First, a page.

The Saraswati supercluster
On the largest scale, the Universe looks like a vast cosmic web. First, stars, including our Sun, are grouped into galaxies. Then, the galaxies are clustered into galactic groups, bound together to form galaxy clusters. When these galaxy clusters occasionally merge, they create the largest structures called “Superclusters.” They can contain baryonic masses of up to millions or billions of solar masses and stretch tens to hundreds of megaparsecs. And in this manner, they trace the most extensive scale structure in the Universe comprising tens to hundreds of galaxy clusters. And one such supercluster discovered recently is called the Saraswati supercluster.
The Saraswati supercluster was discovered by a group of Indian astronomers from the Inter-University Centre for Astronomy and Astrophysics and the Indian Institute of Science Education and Research in 2017 (see research paper).
Saraswati (or “Sarasvati”), a word that has Proto-Indo-European roots, is a name found in ancient Indian texts to refer to the major river around which the people of the ancient Indian civilization lived. It is also the name of the celestial goddess who is the keeper of the celestial rivers. In modern India, Saraswati is worshipped as the goddess of knowledge, music, art, wisdom, and nature – the muse of all creativity.
The Saraswati Supercluster lies 1.2 gigaparsecs, which is 4 billion light-years away, in the direction of the constellation Pisces. It is one of the largest structures found in the Universe extending over 200 megaparsecs which is roughly equal to 650 million light-years, containing more than 40 confirmed galaxy clusters with a mass of more than 2 x 1016 solar masses (one solar mass is 2 x 1030 kg). There are only a few known superclusters of this size in the entire Universe.
The discovery of the Saraswati supercluster
The discovery of Saraswati was made with the help of extensive spectroscopic observations made over a large band of the sky called stripe 82. Later on, Statistical methods were used to spatially link galaxies, eventually revealing the Saraswati supercluster. It contains more than 40 confirmed galaxy clusters and is surrounded by vast galactic voids. The most massive clusters inside Saraswati form a wall-like array with strong filamentary features which evolve with time.
Joydeep Bagchi from IUCAA, the lead author of the paper, and co-author Shishir Sankhyayan (Ph.D. scholar at IISER, Pune) said, “We were very surprised to spot this giant wall-like supercluster of galaxies, visible in a large spectroscopic survey of distant galaxies, known as the Sloan Digital Sky Survey (see figure above). This supercluster is clearly embedded in a large network of cosmic filaments traced by clusters and large voids.’’
He further added, “Previously only a few comparatively large superclusters have been reported, for example, the ‘Shapley Concentration’ or the ‘Sloan Great Wall’ in the nearby universe, while the ‘Saraswati’ supercluster is far more distant one. Our work will help to shed light on the perplexing question; how such extreme large scale, prominent matter-density enhancements had formed billions of years in the past when the mysterious Dark Energy had just started to dominate structure formation.’’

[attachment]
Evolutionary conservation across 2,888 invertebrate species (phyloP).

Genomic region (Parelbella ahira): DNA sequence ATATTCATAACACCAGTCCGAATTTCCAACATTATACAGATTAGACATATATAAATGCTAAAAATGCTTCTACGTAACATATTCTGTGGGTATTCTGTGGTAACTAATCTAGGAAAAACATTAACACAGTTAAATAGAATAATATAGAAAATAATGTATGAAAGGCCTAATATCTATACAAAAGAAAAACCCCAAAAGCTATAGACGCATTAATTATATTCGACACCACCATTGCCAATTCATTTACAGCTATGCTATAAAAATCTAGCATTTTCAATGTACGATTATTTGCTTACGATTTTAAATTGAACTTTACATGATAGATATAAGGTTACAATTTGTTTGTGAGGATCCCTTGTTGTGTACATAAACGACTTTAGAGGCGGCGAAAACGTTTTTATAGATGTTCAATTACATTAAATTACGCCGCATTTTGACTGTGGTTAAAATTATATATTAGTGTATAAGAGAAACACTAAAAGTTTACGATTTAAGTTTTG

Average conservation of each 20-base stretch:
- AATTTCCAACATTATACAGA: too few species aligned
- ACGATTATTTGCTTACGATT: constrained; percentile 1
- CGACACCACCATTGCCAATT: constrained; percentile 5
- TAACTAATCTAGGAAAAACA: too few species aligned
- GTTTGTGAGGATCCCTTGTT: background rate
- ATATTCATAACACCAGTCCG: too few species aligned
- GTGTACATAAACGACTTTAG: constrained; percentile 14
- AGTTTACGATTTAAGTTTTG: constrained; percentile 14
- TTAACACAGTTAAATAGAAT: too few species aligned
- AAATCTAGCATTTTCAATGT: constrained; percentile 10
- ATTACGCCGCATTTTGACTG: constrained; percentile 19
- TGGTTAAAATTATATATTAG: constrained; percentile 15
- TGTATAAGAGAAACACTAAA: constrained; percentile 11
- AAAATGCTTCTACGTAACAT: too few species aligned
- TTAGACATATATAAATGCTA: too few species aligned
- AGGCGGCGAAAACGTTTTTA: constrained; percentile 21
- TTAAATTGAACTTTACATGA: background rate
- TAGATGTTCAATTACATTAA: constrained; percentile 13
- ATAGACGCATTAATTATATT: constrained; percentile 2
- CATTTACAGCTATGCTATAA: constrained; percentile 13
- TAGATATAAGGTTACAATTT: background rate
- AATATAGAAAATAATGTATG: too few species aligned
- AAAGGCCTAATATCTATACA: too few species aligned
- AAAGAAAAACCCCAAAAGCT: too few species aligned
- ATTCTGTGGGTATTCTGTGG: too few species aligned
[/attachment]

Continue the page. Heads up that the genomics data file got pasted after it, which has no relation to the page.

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What makes Saraswati so special?
A supercluster of the size and mass of Saraswati is a prime laboratory for tests of general relativity, gravity, and structure formation and can also be the proof of many cosmological models. It is one of the largest superclusters to be discovered and also the farthest. Looking at a supercluster of galaxies 4 billion light-years away, the observer is looking back about 4 billion years in time. A light-year is a distance traveled by light in one year. Since the Universe is roughly 13.8 billion years old, this discovery implies that such a huge structure existed even when the Universe was about 10 billion years old, about 70% of its present age. Now, this poses a puzzle.
According to present theories, it is difficult for such a huge supercluster to have formed so early in the Universe’s lifetime. Cosmological simulations tell us that finding such an extensive and massive structure is very unlikely. Moreover, the redshift of 0.3 places Saraswati near the region called a cosmic transition meaning a transition from a matter-dominated universe to a dark energy-dominated Universe. This makes the Saraswati supercluster strangely connected to the dark energy as well in some way.
With great discoveries come great scientific techniques and methods to look into the physics behind them. Discovering more such superstructures can tightly constrain different cosmological models and the power spectrum of primordial density fluctuations which will lead to a better understanding of the Universe in the past. It provides astronomers with huge scope in studying the structure formations in the early Universe.
Scientists are still following up with the spectroscopic and X-ray observations of the Saraswati supercluster that are necessary to confirm the boundaries of the supercluster and refine its total mass content. This is a rare discovery. Since there are only four or five known superclusters of this size in the entire Universe, it can provide solutions to many mysteries in the Universe, along with revealing hidden problems to the scientific community.
This article on the Saraswati supercluster is a guest article by Harshita Gandhi, P.hD. student, Aberystwyth University, Wales.
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